Just a Stepping Stone: “Adore” Song Story

I’ve written about it already— about the fact that 2009 was a difficult season for me and many of my friends. In the fall of that year, our church family learned that a dear friend had received the diagnosis of terminal cancer. It was heartbreaking to watch this vibrant and fun-loving man be forced to comprehend the realities of impending pain and eventual death. Just days after his diagnosis, he seemed to come to terms with what awaited him on the horizon. I asked him if he was okay. He told me that he had lived his life with one goal— to glorify God and to share His story— and he felt he had done that to the best of his ability. It didn’t seem fair that his days were now limited, but it didn’t change his purpose and perspective. He had his eyes on eternity and nothing else.
I was so inspired by his hope for eternity, that I felt the first stirrings of a new song. I was running errands with a friend a few days later, and I could no longer ignore the lyrics spinning around in my head. The radio was cranked up as we drove along, and I asked my friend to turn it down. I fumbled in my purse for something I could write on, and the lyrics spilled out so quickly it was difficult getting it all down on paper before they slipped away.
“This world is not my own.
It’s just a stepping stone to Your glory.
I lift my hands and pray that I can live each day
Just to tell Your story…”
There was no melody— just the lyrics. But I didn’t despair at the unfinished song. I knew the music would follow soon. I just needed to sit with the lyric for awhile until it came together.
That evening, I couldn’t concentrate. I had grad school homework due the next day, but the crisp breeze and fall colors drew me outside. I went for a long walk, repeating the lyrics in my head over and over again. With each step on the pavement, I found a tempo. A melody began to weave its way into my heart, but it wasn’t anything like I expected. I was saddened at the impending loss of my good friend, so I had in mind something more introspective with a depth that would reflect the nature of the circumstances. But what emerged was something upbeat, almost bouncy— an almost happy anthem about love, life, and eternity.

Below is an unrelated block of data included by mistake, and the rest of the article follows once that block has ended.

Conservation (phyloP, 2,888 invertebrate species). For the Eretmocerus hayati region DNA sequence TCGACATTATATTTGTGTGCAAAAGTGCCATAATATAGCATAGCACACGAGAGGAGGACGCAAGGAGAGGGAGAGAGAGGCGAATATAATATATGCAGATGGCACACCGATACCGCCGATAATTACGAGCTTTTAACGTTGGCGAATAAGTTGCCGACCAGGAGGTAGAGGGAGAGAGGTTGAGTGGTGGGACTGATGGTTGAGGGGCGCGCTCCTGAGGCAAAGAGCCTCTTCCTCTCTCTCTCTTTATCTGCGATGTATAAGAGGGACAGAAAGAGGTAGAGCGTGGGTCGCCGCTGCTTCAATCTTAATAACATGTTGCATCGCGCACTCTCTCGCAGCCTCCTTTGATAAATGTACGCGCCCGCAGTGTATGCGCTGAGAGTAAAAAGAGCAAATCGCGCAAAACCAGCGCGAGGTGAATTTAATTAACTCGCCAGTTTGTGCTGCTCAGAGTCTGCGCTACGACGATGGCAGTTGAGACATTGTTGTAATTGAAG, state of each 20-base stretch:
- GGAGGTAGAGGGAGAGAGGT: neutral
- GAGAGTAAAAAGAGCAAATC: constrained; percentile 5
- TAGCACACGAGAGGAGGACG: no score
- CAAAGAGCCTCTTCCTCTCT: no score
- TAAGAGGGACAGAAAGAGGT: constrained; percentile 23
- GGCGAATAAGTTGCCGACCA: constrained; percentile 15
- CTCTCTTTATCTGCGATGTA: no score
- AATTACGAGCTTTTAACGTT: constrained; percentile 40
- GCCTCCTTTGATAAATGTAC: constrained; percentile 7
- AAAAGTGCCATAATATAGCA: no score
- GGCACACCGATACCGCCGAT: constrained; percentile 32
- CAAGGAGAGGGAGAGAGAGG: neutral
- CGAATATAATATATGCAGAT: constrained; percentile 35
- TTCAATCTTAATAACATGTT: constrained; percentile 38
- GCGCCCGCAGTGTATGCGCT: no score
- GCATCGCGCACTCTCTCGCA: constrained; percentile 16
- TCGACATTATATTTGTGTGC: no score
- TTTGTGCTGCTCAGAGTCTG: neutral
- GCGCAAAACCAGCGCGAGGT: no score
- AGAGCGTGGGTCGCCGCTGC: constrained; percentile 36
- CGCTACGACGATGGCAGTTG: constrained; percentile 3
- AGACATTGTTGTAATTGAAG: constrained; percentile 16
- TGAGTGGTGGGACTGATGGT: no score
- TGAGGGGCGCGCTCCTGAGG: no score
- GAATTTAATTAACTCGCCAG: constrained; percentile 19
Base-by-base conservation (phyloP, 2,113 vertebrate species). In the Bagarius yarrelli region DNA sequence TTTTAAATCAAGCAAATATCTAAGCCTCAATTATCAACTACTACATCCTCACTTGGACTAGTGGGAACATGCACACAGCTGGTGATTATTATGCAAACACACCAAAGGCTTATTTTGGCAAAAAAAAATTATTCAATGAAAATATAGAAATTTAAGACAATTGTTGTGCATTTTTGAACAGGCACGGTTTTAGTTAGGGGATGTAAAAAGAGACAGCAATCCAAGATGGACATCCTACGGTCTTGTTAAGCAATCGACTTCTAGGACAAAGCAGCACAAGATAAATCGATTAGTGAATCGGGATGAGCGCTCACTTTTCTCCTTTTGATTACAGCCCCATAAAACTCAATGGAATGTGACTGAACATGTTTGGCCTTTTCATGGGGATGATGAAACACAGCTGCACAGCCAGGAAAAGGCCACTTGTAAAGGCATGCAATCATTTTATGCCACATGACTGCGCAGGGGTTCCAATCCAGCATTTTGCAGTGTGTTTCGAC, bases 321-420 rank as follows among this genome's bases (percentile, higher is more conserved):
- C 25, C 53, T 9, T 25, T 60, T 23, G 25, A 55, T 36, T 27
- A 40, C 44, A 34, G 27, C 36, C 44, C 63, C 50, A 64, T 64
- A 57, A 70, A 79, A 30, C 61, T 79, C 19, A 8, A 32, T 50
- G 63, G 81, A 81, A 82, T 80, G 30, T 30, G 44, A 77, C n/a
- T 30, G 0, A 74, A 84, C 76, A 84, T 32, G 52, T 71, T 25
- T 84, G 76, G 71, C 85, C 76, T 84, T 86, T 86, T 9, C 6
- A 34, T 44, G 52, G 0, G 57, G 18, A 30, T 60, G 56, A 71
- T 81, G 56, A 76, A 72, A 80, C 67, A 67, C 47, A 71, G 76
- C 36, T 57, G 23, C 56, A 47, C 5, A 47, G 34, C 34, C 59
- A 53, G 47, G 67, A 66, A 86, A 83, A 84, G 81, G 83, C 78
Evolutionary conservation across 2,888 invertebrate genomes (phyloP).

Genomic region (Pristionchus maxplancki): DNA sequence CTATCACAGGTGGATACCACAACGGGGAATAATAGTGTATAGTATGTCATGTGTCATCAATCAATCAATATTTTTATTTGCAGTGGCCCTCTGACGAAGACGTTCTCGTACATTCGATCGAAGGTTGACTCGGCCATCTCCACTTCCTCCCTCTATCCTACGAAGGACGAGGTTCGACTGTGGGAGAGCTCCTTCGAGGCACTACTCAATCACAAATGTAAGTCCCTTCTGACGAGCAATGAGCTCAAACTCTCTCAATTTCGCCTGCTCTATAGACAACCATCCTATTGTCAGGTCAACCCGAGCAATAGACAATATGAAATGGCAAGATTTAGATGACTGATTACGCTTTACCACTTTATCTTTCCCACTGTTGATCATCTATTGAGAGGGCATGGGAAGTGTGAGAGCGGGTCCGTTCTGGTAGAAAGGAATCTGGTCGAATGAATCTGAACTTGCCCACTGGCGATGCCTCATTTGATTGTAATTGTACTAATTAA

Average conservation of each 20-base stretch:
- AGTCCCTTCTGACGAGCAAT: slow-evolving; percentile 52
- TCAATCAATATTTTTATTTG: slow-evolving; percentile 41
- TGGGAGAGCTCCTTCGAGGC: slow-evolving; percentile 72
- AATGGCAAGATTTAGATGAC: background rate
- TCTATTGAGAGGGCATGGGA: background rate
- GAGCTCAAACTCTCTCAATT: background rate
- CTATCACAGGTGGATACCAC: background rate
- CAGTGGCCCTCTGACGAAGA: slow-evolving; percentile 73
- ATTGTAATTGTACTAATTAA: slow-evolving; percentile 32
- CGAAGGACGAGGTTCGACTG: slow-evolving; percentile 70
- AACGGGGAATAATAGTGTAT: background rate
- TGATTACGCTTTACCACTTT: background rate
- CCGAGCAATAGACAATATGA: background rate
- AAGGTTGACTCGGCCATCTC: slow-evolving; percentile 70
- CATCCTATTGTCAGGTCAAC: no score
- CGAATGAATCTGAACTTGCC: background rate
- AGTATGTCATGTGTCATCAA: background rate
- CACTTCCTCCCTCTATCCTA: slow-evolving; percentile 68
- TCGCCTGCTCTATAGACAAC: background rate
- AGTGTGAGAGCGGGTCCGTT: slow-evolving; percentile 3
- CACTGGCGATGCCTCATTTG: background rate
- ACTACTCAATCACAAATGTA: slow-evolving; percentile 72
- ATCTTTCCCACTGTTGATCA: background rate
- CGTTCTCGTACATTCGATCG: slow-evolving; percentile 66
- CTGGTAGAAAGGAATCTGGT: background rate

It was so different from my typical writing style that I set it aside for awhile— not because I didn’t like it but because I didn’t know how to bring it all together into a cohesive whole. Little by little, “Adore” found its sound. It started on the piano with my sister Becca lending her harmony. Then we took it to the studio as I prepared for the trip to Nashville. I did my best to create a full sound with synthesized drum tracks, guitar, and strings. It turned out all right, but it didn’t resonate as anything special. Perhaps I was just too close to the project.
When I was considering the songs I wanted to include on “The Dawn” album, I knew “Adore” had to be a part of it. But I was stuck. I needed new vision for the song, so I turned it over to the producer to work his magic. The track began to take shape with electronic drums, a rhythmic bass line, and of course, the piano. The vocals layered over the top with some added effects and reverb. It certainly wasn’t something I would have come up with on my own, and in the end, I liked the vibe. As I cranked it up in my kitchen one day, I recalled the afternoon I had written the lyrics while cruising down the interstate in my friend’s car. It wasn’t hard to imagine “Adore” blaring over the speakers with the windows down and the wind blowing in our hair. I don’t know what you think, but when I hear “Adore,” I picture a sunny Summer day on the highway, and this song blasting through the speakers on repeat.
“And to all who hear, I will proclaim the saving power of Your glorious name.”

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